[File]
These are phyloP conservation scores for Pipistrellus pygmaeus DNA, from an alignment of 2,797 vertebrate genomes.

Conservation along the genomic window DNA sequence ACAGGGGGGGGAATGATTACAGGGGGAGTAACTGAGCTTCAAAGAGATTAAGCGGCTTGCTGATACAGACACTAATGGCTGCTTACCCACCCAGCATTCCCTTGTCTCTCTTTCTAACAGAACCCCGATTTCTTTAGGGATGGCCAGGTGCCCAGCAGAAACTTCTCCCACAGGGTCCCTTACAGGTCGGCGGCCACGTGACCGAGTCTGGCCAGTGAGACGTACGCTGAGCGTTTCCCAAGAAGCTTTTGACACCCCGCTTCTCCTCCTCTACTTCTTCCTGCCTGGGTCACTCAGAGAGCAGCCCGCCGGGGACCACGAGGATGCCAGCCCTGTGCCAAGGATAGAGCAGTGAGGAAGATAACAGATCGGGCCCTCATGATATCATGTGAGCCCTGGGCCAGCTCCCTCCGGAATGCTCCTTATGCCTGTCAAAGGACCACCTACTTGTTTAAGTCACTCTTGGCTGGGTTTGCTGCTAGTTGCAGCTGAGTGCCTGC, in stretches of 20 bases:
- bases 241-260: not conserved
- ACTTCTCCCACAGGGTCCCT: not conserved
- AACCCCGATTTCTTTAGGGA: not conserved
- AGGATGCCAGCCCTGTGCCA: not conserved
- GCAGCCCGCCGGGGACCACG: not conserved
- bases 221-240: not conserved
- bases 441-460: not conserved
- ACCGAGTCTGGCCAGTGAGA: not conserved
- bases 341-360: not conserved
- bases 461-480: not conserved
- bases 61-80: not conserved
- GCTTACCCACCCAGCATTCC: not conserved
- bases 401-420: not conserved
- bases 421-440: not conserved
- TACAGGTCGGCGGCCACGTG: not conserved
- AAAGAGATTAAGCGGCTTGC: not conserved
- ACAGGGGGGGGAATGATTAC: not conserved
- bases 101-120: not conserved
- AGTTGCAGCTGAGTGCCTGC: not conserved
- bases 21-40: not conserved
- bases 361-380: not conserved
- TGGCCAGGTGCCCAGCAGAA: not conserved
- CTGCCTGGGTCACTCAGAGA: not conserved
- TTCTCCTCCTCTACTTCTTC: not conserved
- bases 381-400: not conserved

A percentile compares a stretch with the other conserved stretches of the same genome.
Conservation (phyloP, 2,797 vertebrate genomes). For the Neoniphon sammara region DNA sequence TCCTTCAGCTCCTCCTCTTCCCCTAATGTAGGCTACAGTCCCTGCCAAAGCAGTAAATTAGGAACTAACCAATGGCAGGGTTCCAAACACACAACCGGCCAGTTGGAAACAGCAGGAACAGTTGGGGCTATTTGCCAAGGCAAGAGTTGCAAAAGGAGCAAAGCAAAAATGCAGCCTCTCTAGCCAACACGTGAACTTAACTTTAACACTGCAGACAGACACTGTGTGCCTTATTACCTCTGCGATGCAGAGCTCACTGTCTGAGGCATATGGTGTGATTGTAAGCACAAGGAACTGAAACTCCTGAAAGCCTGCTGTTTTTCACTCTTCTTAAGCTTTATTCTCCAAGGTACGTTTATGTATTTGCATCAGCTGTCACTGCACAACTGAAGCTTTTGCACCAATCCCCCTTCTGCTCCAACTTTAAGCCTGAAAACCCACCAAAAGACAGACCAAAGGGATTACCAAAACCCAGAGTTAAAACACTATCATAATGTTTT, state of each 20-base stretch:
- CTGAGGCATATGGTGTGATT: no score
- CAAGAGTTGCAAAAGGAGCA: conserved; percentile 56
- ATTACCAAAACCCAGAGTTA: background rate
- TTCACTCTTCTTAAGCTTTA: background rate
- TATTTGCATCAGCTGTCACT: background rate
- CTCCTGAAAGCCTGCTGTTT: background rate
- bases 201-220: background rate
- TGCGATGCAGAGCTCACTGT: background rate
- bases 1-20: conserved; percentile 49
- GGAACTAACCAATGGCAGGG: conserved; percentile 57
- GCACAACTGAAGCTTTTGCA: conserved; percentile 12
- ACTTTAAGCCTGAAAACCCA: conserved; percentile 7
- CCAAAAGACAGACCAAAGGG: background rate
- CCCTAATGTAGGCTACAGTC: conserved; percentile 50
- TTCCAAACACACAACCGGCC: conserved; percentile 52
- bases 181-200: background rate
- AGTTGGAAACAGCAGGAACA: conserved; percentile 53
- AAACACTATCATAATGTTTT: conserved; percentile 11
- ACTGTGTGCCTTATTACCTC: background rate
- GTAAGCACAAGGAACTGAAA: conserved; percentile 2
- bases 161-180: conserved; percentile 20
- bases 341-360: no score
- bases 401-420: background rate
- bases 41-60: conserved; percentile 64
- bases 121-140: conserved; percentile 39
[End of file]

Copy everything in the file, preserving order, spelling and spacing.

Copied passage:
These are phyloP conservation scores for Pipistrellus pygmaeus DNA, from an alignment of 2,797 vertebrate genomes.

Conservation along the genomic window DNA sequence ACAGGGGGGGGAATGATTACAGGGGGAGTAACTGAGCTTCAAAGAGATTAAGCGGCTTGCTGATACAGACACTAATGGCTGCTTACCCACCCAGCATTCCCTTGTCTCTCTTTCTAACAGAACCCCGATTTCTTTAGGGATGGCCAGGTGCCCAGCAGAAACTTCTCCCACAGGGTCCCTTACAGGTCGGCGGCCACGTGACCGAGTCTGGCCAGTGAGACGTACGCTGAGCGTTTCCCAAGAAGCTTTTGACACCCCGCTTCTCCTCCTCTACTTCTTCCTGCCTGGGTCACTCAGAGAGCAGCCCGCCGGGGACCACGAGGATGCCAGCCCTGTGCCAAGGATAGAGCAGTGAGGAAGATAACAGATCGGGCCCTCATGATATCATGTGAGCCCTGGGCCAGCTCCCTCCGGAATGCTCCTTATGCCTGTCAAAGGACCACCTACTTGTTTAAGTCACTCTTGGCTGGGTTTGCTGCTAGTTGCAGCTGAGTGCCTGC, in stretches of 20 bases:
- bases 241-260: not conserved
- ACTTCTCCCACAGGGTCCCT: not conserved
- AACCCCGATTTCTTTAGGGA: not conserved
- AGGATGCCAGCCCTGTGCCA: not conserved
- GCAGCCCGCCGGGGACCACG: not conserved
- bases 221-240: not conserved
- bases 441-460: not conserved
- ACCGAGTCTGGCCAGTGAGA: not conserved
- bases 341-360: not conserved
- bases 461-480: not conserved
- bases 61-80: not conserved
- GCTTACCCACCCAGCATTCC: not conserved
- bases 401-420: not conserved
- bases 421-440: not conserved
- TACAGGTCGGCGGCCACGTG: not conserved
- AAAGAGATTAAGCGGCTTGC: not conserved
- ACAGGGGGGGGAATGATTAC: not conserved
- bases 101-120: not conserved
- AGTTGCAGCTGAGTGCCTGC: not conserved
- bases 21-40: not conserved
- bases 361-380: not conserved
- TGGCCAGGTGCCCAGCAGAA: not conserved
- CTGCCTGGGTCACTCAGAGA: not conserved
- TTCTCCTCCTCTACTTCTTC: not conserved
- bases 381-400: not conserved

A percentile compares a stretch with the other conserved stretches of the same genome.
Conservation (phyloP, 2,797 vertebrate genomes). For the Neoniphon sammara region DNA sequence TCCTTCAGCTCCTCCTCTTCCCCTAATGTAGGCTACAGTCCCTGCCAAAGCAGTAAATTAGGAACTAACCAATGGCAGGGTTCCAAACACACAACCGGCCAGTTGGAAACAGCAGGAACAGTTGGGGCTATTTGCCAAGGCAAGAGTTGCAAAAGGAGCAAAGCAAAAATGCAGCCTCTCTAGCCAACACGTGAACTTAACTTTAACACTGCAGACAGACACTGTGTGCCTTATTACCTCTGCGATGCAGAGCTCACTGTCTGAGGCATATGGTGTGATTGTAAGCACAAGGAACTGAAACTCCTGAAAGCCTGCTGTTTTTCACTCTTCTTAAGCTTTATTCTCCAAGGTACGTTTATGTATTTGCATCAGCTGTCACTGCACAACTGAAGCTTTTGCACCAATCCCCCTTCTGCTCCAACTTTAAGCCTGAAAACCCACCAAAAGACAGACCAAAGGGATTACCAAAACCCAGAGTTAAAACACTATCATAATGTTTT, state of each 20-base stretch:
- CTGAGGCATATGGTGTGATT: no score
- CAAGAGTTGCAAAAGGAGCA: conserved; percentile 56
- ATTACCAAAACCCAGAGTTA: background rate
- TTCACTCTTCTTAAGCTTTA: background rate
- TATTTGCATCAGCTGTCACT: background rate
- CTCCTGAAAGCCTGCTGTTT: background rate
- bases 201-220: background rate
- TGCGATGCAGAGCTCACTGT: background rate
- bases 1-20: conserved; percentile 49
- GGAACTAACCAATGGCAGGG: conserved; percentile 57
- GCACAACTGAAGCTTTTGCA: conserved; percentile 12
- ACTTTAAGCCTGAAAACCCA: conserved; percentile 7
- CCAAAAGACAGACCAAAGGG: background rate
- CCCTAATGTAGGCTACAGTC: conserved; percentile 50
- TTCCAAACACACAACCGGCC: conserved; percentile 52
- bases 181-200: background rate
- AGTTGGAAACAGCAGGAACA: conserved; percentile 53
- AAACACTATCATAATGTTTT: conserved; percentile 11
- ACTGTGTGCCTTATTACCTC: background rate
- GTAAGCACAAGGAACTGAAA: conserved; percentile 2
- bases 161-180: conserved; percentile 20
- bases 341-360: no score
- bases 401-420: background rate
- bases 41-60: conserved; percentile 64
- bases 121-140: conserved; percentile 39